I’ve attended a lot of different retrospectives over the last few years and one thing that seems to happen quite frequently is that a problem will be raised and there will become a massive urgency to find an action to match with that problem.
As a result of this we don’t tend to go very deeply into working out why that problem happened in the first place and how we can stop it happening in the first place.
Any discussion tends to be quite shallow and doesn’t delve very far beyond the surface of the problem.
I’ve noticed that this tends to happen more when there are a lot of people in the retrospective and there’s a desire not to ‘waste’ everyone’s time which is understandable to some extent.
We recently had an iteration where there were a lot of stories going back and forth between the developers and testers which was leading to a lot of context switching for some developers.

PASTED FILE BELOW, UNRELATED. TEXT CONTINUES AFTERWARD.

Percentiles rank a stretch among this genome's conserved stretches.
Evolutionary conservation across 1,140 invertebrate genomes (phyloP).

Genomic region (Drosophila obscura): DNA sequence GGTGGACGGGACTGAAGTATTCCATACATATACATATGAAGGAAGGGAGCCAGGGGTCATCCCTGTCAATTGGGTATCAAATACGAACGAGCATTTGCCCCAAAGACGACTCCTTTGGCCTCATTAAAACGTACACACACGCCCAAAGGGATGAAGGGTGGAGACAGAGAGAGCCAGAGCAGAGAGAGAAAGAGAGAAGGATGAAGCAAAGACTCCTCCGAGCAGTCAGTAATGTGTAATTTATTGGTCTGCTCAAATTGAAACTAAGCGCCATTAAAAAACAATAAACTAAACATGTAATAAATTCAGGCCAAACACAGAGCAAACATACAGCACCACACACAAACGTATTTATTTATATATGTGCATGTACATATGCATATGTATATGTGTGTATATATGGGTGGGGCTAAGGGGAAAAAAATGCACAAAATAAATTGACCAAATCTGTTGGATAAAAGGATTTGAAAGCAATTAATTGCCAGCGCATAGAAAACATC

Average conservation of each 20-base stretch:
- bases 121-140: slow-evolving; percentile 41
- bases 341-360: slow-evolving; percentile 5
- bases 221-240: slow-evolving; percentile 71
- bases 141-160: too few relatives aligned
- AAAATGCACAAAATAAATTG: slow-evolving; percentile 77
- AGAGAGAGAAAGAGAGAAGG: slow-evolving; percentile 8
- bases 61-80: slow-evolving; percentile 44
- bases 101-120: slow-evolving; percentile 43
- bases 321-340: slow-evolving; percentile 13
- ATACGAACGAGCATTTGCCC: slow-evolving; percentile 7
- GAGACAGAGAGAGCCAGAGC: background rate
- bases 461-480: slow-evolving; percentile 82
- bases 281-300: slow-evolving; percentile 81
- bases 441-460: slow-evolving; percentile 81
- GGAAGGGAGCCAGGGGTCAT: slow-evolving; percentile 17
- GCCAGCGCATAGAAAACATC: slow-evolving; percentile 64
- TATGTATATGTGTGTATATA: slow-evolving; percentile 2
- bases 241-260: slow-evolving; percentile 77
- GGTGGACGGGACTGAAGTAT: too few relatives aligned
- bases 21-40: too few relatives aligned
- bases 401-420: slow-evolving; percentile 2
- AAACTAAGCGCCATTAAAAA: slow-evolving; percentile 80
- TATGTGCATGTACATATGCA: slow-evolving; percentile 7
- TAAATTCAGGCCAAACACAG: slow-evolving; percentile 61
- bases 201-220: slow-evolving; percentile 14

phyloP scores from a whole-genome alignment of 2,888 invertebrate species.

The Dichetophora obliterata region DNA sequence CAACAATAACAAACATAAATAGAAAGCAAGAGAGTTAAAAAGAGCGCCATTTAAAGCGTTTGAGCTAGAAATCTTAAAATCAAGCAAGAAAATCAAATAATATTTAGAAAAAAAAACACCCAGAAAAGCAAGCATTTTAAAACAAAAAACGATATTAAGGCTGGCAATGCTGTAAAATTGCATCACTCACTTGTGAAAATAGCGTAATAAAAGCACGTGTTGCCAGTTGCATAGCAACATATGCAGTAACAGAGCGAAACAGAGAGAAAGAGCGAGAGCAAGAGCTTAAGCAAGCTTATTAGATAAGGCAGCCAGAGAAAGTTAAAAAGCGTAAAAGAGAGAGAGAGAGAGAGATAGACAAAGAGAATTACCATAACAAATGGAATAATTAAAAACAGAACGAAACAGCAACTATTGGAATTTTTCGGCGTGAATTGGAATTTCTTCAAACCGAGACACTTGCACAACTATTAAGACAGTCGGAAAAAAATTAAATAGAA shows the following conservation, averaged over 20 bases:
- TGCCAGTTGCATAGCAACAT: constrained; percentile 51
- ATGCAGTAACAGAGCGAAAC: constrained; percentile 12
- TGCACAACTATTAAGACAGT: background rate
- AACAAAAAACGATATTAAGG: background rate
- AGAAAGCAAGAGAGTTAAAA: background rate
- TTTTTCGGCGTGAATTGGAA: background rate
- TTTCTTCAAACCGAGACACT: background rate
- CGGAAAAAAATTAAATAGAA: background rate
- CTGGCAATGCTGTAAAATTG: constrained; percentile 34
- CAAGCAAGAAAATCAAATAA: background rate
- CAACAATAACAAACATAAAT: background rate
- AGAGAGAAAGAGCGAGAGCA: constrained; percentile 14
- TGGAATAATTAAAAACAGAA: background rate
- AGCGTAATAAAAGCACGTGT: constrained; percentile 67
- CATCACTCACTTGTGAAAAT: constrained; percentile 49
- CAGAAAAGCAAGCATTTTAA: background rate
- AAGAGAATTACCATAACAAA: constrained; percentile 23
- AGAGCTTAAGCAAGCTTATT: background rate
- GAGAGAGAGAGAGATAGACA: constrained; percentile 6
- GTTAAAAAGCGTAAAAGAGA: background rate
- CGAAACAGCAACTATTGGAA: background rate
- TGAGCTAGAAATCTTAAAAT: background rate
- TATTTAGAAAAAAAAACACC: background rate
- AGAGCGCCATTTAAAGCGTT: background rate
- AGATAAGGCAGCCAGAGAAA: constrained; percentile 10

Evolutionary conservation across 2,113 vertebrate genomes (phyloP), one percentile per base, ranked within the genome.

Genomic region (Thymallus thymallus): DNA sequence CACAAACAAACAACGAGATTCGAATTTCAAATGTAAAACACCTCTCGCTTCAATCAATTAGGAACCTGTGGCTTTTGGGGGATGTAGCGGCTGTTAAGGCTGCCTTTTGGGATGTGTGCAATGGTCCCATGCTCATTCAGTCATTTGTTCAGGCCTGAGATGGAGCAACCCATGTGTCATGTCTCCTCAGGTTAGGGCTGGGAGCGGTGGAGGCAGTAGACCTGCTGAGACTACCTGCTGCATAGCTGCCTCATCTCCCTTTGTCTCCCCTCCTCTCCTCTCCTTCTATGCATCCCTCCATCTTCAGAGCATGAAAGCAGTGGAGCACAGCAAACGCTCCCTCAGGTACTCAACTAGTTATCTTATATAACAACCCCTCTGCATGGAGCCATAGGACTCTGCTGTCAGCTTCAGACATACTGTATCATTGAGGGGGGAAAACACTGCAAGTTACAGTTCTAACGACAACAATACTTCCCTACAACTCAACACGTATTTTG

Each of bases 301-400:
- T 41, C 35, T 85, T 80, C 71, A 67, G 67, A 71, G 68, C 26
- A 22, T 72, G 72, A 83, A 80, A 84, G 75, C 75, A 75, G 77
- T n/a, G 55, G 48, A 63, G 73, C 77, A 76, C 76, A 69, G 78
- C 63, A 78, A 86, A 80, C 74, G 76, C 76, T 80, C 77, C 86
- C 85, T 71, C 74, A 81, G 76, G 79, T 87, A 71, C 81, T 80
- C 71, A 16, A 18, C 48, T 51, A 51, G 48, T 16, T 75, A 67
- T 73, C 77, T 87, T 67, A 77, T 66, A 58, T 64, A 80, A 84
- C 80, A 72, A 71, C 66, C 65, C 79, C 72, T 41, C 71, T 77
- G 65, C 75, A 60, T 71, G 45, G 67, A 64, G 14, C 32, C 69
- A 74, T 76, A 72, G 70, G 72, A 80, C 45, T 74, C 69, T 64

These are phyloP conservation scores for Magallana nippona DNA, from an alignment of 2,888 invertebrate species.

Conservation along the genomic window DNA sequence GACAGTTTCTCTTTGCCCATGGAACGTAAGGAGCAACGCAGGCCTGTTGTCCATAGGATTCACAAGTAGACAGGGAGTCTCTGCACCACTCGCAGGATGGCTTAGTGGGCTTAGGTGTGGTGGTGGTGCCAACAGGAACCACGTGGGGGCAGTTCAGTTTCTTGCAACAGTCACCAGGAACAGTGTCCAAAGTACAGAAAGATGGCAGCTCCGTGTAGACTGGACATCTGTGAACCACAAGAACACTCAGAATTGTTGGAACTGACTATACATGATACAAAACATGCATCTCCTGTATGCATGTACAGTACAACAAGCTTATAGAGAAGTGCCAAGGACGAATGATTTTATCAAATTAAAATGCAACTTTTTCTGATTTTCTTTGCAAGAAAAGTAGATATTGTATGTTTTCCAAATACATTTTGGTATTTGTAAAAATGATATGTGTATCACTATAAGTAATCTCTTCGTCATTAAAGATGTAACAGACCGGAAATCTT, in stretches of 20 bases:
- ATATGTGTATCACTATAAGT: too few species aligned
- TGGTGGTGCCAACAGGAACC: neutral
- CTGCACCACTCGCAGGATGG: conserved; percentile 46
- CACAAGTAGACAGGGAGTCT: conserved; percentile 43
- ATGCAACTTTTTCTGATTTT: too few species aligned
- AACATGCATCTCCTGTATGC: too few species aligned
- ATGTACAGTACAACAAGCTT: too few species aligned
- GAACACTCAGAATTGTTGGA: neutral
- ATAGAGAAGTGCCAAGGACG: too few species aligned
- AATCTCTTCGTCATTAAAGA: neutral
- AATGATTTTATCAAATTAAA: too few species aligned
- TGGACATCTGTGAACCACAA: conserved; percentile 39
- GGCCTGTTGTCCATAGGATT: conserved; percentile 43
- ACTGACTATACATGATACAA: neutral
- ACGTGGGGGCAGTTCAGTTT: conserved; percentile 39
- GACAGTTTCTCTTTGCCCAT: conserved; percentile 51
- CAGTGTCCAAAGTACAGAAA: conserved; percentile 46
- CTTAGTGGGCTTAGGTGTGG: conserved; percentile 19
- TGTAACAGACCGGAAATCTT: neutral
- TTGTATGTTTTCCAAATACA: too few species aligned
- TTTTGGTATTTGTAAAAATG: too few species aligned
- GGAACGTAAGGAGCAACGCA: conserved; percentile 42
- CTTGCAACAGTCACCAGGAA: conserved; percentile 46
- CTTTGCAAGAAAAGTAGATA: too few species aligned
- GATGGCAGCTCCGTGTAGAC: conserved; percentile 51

Since it had felt very disruptive we tried to find some way of deciding when we should or shouldn’t context switch from the current story to fix bugs on earlier stories.
In hindsight it would have been more interesting to look at why that problem existed in the first place rather than directly addressing the problem.
In this case, as my colleague Chris pointed out, it might make more sense for a developer (pair) to go and work with a tester on the story until it was ready to be signed off rather than switching back and forth.
I’ve read about other retrospective formats such as the ‘five whys‘ which might help a team to dig deeper into the problems they’re facing but I’m curious whether it’d make sense to follow such a format with over 30 people attending.
We’d need to pick a sufficiently general problem to analyse so that everyone remained engaged.
I’d be curious whether anyone else has made a similar observation and how they made their retrospectives more effective.